The Harlem Renaissance tried to fill socially-constructed absences in African-Americans' group identity (such as humanity, art, masculinity, morality) by creating a respectable black middle class. Bourgeois imperatives complicated middle class queer existence by enforcing heteronormativity, in contrast to working class Harlem's more open relationship to sexual expression. This panel explores representations, direct or ambivalent, of African-American lesbian desire and resistance in the arts, music, and literature of the Harlem Renaissance and the contemporary queer renaissance.

Edited Collection: Vibratory Modernism (abstract deadline 10/1/2010)

updated: 
Saturday, August 14, 2010 - 8:46am
Anthony Enns, Department of English, Dalhousie University

Vibrations played a central role in nineteenth-century science, as light, heat, energy, and matter were all gradually understood to be essentially vibratory. This new understanding of the universe as being purely composed of vibrations had a tremendous impact on all aspects of the arts in the first half of the twentieth century, as they introduced new aesthetic possibilities that promised to transform the way art was made and viewed. In the visual arts, for example, movements like Futurism and Vorticism conceived of invisible fields of energy that could be tapped into to create new forms of art.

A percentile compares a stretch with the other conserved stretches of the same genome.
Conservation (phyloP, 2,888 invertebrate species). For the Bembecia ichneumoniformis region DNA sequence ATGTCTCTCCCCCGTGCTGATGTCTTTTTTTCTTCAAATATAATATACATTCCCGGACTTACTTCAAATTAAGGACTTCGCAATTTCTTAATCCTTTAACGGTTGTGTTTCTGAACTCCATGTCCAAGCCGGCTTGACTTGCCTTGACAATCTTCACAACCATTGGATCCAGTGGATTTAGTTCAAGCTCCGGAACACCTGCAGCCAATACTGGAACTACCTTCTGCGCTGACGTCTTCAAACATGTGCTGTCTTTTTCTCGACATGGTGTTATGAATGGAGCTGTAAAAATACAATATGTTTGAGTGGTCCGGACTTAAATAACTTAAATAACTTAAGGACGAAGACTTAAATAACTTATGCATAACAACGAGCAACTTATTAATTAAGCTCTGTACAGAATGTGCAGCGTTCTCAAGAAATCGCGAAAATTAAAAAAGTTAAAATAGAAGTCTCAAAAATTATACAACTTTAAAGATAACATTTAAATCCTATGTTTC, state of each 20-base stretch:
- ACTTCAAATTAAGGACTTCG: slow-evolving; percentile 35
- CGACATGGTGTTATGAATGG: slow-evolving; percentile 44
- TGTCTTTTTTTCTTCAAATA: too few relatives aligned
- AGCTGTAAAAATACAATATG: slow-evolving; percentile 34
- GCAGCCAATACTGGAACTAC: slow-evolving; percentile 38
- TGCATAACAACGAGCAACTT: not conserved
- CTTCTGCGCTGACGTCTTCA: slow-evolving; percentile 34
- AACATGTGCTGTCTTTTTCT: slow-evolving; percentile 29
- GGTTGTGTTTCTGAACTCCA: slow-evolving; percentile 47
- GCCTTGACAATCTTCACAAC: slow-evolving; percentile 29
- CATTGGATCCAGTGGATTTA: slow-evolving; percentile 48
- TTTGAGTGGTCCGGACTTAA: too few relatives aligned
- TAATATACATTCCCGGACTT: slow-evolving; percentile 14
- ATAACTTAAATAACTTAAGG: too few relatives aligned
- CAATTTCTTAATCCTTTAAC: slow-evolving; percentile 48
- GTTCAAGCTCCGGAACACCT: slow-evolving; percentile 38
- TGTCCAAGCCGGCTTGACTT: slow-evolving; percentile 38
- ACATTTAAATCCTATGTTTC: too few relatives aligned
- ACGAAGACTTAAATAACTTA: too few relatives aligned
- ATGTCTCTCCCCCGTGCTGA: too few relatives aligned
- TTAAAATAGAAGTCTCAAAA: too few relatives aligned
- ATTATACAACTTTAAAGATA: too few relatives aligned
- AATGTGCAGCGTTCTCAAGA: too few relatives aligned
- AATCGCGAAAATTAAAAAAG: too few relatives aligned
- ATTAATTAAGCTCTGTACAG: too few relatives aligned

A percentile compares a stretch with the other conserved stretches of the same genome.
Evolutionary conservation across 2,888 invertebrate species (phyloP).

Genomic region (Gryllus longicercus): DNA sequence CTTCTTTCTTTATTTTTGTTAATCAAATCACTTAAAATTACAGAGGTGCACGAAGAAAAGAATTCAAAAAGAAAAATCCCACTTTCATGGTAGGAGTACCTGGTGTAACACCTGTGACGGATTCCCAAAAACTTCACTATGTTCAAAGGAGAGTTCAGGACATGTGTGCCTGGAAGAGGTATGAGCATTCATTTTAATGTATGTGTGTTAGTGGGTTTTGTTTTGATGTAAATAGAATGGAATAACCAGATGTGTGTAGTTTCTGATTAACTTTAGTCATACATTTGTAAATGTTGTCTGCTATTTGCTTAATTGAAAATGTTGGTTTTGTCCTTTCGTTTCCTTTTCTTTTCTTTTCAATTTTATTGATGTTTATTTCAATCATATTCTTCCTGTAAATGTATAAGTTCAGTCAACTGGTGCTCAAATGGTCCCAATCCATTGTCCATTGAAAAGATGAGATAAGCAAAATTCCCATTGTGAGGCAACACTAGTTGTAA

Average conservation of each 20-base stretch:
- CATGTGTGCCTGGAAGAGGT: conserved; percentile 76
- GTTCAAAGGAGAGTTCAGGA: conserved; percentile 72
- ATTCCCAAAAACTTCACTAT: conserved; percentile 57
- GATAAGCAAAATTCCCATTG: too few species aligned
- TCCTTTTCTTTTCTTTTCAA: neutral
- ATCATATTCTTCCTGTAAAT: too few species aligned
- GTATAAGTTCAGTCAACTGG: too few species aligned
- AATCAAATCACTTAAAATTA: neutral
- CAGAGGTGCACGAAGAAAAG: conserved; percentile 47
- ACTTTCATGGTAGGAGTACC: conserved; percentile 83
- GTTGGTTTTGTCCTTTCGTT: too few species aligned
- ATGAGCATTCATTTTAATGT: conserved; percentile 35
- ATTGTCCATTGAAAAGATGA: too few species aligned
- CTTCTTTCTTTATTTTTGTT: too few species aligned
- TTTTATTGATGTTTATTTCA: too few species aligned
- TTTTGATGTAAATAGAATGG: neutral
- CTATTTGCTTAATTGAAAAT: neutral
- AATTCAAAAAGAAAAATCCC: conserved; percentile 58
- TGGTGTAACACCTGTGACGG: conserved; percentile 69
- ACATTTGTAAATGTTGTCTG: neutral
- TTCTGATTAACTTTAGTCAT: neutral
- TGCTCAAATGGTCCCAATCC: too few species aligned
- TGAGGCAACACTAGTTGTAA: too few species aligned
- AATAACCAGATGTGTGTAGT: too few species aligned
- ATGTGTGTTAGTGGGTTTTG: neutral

Nineteenth Century British Literature - October 30 Deadline

updated: 
Friday, August 13, 2010 - 6:21pm
Pennsylvania Literary Journal, Volume 2, Issue 2

The peer-reviewed Pennsylvania Literary Journal is now accepting essays, book reviews, short stories, poetry and interviews from academics across the world for our fourth issue of the Pennsylvania Literary Journal, "Nineteenth Century British Literature," which will be published in January 2011 with Amazon CreateSpace. The page size is 8.5 X 5.5 inches, 12-point font, Times New Roman, MLA-style end-notes and Works Cited listings. The third issue of PLJ, "New and Old Historical Perspectives on Literature," is now on sale through Amazon, CreateSpace and other distribution channels.

Journal Call for submissions: Deadline 1/2/10

updated: 
Friday, August 13, 2010 - 12:30pm
Making Connections: Interdisciplinary Approaches to Cultural Diversity